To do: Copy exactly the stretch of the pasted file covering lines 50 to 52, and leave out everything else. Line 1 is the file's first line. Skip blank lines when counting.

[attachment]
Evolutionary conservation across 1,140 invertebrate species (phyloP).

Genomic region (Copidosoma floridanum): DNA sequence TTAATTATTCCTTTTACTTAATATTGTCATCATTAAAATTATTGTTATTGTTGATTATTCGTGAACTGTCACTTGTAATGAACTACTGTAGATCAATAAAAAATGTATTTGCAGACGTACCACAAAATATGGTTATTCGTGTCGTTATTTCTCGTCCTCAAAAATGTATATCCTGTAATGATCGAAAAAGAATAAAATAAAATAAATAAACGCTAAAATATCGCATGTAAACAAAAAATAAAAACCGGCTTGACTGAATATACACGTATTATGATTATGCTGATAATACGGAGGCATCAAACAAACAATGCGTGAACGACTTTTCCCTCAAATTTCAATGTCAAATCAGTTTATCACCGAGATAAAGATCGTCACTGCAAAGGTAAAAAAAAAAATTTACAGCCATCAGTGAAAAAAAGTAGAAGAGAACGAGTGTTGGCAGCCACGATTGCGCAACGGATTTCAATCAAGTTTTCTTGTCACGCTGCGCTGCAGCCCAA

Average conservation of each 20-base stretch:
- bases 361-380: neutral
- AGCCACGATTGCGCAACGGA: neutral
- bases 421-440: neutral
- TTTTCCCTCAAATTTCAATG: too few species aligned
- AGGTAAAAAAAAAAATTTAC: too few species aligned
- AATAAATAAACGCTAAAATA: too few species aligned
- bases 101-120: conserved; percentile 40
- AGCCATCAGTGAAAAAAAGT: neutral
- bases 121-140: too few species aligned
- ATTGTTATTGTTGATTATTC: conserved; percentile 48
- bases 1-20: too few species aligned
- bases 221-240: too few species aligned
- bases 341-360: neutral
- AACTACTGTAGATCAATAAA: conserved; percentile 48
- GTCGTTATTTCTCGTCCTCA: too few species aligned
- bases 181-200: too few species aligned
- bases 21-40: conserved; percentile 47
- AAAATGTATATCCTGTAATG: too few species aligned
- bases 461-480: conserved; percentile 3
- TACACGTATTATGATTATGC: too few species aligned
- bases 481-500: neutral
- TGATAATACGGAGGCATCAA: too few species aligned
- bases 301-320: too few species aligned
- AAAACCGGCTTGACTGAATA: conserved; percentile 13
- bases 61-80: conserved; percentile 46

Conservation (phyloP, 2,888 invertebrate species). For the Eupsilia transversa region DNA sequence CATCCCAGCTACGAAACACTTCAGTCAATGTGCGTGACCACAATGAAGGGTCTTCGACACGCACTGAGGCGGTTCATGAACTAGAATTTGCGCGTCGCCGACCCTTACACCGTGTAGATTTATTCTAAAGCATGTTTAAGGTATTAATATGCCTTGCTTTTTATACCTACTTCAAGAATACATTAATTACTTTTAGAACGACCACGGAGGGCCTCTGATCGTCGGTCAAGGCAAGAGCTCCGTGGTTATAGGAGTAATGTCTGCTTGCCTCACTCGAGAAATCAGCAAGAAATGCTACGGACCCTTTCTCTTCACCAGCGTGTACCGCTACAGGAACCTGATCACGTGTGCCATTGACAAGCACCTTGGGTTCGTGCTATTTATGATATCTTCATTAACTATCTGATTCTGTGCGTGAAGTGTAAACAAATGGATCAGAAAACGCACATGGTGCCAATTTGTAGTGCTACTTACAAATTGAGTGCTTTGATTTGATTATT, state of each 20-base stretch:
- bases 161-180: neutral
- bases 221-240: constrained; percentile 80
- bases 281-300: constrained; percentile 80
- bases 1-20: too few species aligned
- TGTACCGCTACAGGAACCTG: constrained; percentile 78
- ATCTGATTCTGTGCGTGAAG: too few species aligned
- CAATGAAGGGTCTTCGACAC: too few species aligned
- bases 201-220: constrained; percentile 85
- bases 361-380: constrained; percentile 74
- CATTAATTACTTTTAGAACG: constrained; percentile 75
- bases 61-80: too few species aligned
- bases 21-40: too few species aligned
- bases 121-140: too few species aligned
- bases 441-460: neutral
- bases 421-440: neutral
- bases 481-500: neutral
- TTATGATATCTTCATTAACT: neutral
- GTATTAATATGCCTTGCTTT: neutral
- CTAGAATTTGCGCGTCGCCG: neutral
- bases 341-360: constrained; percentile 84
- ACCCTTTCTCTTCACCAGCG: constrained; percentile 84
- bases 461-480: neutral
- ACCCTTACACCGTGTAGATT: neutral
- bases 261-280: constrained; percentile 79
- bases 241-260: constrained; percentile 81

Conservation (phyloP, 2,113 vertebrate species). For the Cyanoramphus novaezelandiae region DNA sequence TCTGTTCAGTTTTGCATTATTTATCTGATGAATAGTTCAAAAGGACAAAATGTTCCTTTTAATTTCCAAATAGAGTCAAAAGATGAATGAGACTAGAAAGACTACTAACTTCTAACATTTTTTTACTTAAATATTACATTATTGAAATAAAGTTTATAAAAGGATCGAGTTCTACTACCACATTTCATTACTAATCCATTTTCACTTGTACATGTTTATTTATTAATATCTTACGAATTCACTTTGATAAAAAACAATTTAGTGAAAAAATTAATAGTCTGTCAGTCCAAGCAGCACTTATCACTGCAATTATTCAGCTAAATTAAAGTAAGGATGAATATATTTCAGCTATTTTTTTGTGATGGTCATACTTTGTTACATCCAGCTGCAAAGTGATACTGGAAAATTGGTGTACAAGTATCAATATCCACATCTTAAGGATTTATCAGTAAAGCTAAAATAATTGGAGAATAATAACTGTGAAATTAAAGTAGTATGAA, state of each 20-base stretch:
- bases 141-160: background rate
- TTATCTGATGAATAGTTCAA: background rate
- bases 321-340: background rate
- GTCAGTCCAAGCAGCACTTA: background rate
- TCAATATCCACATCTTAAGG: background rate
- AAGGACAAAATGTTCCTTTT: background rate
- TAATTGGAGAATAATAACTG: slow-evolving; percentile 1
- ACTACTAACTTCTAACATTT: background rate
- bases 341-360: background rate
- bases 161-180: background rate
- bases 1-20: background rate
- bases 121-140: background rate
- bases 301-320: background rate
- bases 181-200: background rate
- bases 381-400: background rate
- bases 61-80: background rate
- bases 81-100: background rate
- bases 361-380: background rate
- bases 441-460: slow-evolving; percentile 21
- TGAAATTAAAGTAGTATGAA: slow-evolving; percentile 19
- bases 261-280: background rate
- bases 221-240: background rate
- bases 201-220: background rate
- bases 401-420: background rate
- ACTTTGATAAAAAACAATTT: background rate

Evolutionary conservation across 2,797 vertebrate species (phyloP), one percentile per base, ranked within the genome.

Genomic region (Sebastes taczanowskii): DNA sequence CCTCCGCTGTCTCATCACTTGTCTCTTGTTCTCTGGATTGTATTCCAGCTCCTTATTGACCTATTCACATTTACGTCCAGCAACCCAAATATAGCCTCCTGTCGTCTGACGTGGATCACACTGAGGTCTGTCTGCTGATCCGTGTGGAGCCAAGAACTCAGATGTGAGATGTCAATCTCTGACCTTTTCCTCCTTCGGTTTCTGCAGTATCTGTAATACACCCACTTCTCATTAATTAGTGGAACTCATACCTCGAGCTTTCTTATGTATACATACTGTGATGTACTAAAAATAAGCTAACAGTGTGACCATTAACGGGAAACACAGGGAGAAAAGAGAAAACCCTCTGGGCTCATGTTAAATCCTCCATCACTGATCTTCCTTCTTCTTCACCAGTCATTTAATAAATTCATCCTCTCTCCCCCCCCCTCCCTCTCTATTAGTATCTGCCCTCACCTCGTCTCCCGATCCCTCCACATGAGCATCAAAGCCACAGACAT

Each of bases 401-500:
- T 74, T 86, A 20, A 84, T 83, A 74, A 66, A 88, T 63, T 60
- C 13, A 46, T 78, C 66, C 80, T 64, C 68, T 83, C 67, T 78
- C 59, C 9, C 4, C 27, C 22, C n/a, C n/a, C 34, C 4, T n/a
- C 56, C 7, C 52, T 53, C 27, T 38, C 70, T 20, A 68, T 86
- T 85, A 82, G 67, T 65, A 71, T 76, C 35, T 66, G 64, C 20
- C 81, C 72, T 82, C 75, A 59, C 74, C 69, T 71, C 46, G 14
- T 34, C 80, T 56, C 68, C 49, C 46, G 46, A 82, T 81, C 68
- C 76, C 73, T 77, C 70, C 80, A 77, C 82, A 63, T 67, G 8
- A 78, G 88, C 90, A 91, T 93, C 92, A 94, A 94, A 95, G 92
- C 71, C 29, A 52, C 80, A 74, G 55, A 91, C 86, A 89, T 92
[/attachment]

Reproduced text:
- ACCCTTTCTCTTCACCAGCG: constrained; percentile 84
- bases 461-480: neutral
- ACCCTTACACCGTGTAGATT: neutral